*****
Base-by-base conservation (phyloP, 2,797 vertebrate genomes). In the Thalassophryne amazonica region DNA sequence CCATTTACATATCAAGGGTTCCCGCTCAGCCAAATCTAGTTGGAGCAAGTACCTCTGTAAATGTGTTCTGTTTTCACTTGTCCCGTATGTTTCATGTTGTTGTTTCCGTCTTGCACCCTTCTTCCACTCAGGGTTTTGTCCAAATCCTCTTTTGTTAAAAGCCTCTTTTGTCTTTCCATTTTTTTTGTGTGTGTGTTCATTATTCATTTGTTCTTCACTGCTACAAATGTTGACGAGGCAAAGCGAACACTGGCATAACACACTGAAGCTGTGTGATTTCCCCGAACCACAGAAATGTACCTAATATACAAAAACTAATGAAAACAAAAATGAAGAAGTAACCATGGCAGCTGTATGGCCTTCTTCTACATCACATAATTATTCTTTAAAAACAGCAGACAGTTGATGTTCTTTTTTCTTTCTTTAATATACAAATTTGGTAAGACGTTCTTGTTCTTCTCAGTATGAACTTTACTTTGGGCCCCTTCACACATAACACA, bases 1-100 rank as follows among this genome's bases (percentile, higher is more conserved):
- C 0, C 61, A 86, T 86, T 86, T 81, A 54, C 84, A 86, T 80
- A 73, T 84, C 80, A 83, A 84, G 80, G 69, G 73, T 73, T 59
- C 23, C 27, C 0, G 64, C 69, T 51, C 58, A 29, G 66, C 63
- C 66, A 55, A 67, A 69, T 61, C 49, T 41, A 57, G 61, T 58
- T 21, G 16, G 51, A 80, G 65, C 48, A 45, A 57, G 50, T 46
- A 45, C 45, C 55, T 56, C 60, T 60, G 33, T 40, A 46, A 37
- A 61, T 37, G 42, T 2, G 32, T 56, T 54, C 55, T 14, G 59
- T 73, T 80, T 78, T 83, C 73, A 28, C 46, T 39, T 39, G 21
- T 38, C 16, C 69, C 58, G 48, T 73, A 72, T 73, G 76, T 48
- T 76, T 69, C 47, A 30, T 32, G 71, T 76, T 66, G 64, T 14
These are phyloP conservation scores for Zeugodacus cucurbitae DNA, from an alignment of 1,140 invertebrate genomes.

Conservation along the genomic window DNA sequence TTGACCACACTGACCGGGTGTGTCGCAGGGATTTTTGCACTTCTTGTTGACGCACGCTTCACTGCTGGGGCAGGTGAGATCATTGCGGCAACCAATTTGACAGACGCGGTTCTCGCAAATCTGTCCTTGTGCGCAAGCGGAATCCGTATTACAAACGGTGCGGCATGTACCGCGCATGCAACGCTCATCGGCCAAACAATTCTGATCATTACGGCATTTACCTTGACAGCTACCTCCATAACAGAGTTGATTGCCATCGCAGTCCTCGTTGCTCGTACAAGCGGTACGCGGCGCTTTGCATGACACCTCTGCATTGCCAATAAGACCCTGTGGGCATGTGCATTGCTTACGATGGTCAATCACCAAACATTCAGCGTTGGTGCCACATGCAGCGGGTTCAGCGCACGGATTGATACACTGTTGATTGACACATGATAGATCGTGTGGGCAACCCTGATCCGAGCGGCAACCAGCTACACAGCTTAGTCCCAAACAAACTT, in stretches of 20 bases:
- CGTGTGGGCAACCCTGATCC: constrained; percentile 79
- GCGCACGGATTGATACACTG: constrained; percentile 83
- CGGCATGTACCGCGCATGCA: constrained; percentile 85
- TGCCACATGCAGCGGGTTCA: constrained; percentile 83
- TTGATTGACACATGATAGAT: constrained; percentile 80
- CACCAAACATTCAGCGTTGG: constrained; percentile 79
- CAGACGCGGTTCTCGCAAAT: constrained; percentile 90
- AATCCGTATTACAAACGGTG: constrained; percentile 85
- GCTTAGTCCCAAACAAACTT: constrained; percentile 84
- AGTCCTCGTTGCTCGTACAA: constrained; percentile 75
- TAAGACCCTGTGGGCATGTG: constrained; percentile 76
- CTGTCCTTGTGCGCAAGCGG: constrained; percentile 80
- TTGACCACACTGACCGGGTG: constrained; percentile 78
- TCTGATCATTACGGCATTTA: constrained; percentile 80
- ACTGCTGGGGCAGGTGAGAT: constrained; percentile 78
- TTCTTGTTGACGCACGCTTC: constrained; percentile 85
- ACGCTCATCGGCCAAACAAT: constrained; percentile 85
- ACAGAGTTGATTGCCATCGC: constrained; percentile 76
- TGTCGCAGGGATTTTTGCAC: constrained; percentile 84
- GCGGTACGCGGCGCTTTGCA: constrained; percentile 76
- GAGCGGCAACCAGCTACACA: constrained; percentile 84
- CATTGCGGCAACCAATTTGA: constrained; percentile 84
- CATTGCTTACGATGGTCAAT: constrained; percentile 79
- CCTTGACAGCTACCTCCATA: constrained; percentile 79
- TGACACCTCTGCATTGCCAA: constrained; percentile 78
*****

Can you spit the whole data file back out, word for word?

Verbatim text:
Base-by-base conservation (phyloP, 2,797 vertebrate genomes). In the Thalassophryne amazonica region DNA sequence CCATTTACATATCAAGGGTTCCCGCTCAGCCAAATCTAGTTGGAGCAAGTACCTCTGTAAATGTGTTCTGTTTTCACTTGTCCCGTATGTTTCATGTTGTTGTTTCCGTCTTGCACCCTTCTTCCACTCAGGGTTTTGTCCAAATCCTCTTTTGTTAAAAGCCTCTTTTGTCTTTCCATTTTTTTTGTGTGTGTGTTCATTATTCATTTGTTCTTCACTGCTACAAATGTTGACGAGGCAAAGCGAACACTGGCATAACACACTGAAGCTGTGTGATTTCCCCGAACCACAGAAATGTACCTAATATACAAAAACTAATGAAAACAAAAATGAAGAAGTAACCATGGCAGCTGTATGGCCTTCTTCTACATCACATAATTATTCTTTAAAAACAGCAGACAGTTGATGTTCTTTTTTCTTTCTTTAATATACAAATTTGGTAAGACGTTCTTGTTCTTCTCAGTATGAACTTTACTTTGGGCCCCTTCACACATAACACA, bases 1-100 rank as follows among this genome's bases (percentile, higher is more conserved):
- C 0, C 61, A 86, T 86, T 86, T 81, A 54, C 84, A 86, T 80
- A 73, T 84, C 80, A 83, A 84, G 80, G 69, G 73, T 73, T 59
- C 23, C 27, C 0, G 64, C 69, T 51, C 58, A 29, G 66, C 63
- C 66, A 55, A 67, A 69, T 61, C 49, T 41, A 57, G 61, T 58
- T 21, G 16, G 51, A 80, G 65, C 48, A 45, A 57, G 50, T 46
- A 45, C 45, C 55, T 56, C 60, T 60, G 33, T 40, A 46, A 37
- A 61, T 37, G 42, T 2, G 32, T 56, T 54, C 55, T 14, G 59
- T 73, T 80, T 78, T 83, C 73, A 28, C 46, T 39, T 39, G 21
- T 38, C 16, C 69, C 58, G 48, T 73, A 72, T 73, G 76, T 48
- T 76, T 69, C 47, A 30, T 32, G 71, T 76, T 66, G 64, T 14
These are phyloP conservation scores for Zeugodacus cucurbitae DNA, from an alignment of 1,140 invertebrate genomes.

Conservation along the genomic window DNA sequence TTGACCACACTGACCGGGTGTGTCGCAGGGATTTTTGCACTTCTTGTTGACGCACGCTTCACTGCTGGGGCAGGTGAGATCATTGCGGCAACCAATTTGACAGACGCGGTTCTCGCAAATCTGTCCTTGTGCGCAAGCGGAATCCGTATTACAAACGGTGCGGCATGTACCGCGCATGCAACGCTCATCGGCCAAACAATTCTGATCATTACGGCATTTACCTTGACAGCTACCTCCATAACAGAGTTGATTGCCATCGCAGTCCTCGTTGCTCGTACAAGCGGTACGCGGCGCTTTGCATGACACCTCTGCATTGCCAATAAGACCCTGTGGGCATGTGCATTGCTTACGATGGTCAATCACCAAACATTCAGCGTTGGTGCCACATGCAGCGGGTTCAGCGCACGGATTGATACACTGTTGATTGACACATGATAGATCGTGTGGGCAACCCTGATCCGAGCGGCAACCAGCTACACAGCTTAGTCCCAAACAAACTT, in stretches of 20 bases:
- CGTGTGGGCAACCCTGATCC: constrained; percentile 79
- GCGCACGGATTGATACACTG: constrained; percentile 83
- CGGCATGTACCGCGCATGCA: constrained; percentile 85
- TGCCACATGCAGCGGGTTCA: constrained; percentile 83
- TTGATTGACACATGATAGAT: constrained; percentile 80
- CACCAAACATTCAGCGTTGG: constrained; percentile 79
- CAGACGCGGTTCTCGCAAAT: constrained; percentile 90
- AATCCGTATTACAAACGGTG: constrained; percentile 85
- GCTTAGTCCCAAACAAACTT: constrained; percentile 84
- AGTCCTCGTTGCTCGTACAA: constrained; percentile 75
- TAAGACCCTGTGGGCATGTG: constrained; percentile 76
- CTGTCCTTGTGCGCAAGCGG: constrained; percentile 80
- TTGACCACACTGACCGGGTG: constrained; percentile 78
- TCTGATCATTACGGCATTTA: constrained; percentile 80
- ACTGCTGGGGCAGGTGAGAT: constrained; percentile 78
- TTCTTGTTGACGCACGCTTC: constrained; percentile 85
- ACGCTCATCGGCCAAACAAT: constrained; percentile 85
- ACAGAGTTGATTGCCATCGC: constrained; percentile 76
- TGTCGCAGGGATTTTTGCAC: constrained; percentile 84
- GCGGTACGCGGCGCTTTGCA: constrained; percentile 76
- GAGCGGCAACCAGCTACACA: constrained; percentile 84
- CATTGCGGCAACCAATTTGA: constrained; percentile 84
- CATTGCTTACGATGGTCAAT: constrained; percentile 79
- CCTTGACAGCTACCTCCATA: constrained; percentile 79
- TGACACCTCTGCATTGCCAA: constrained; percentile 78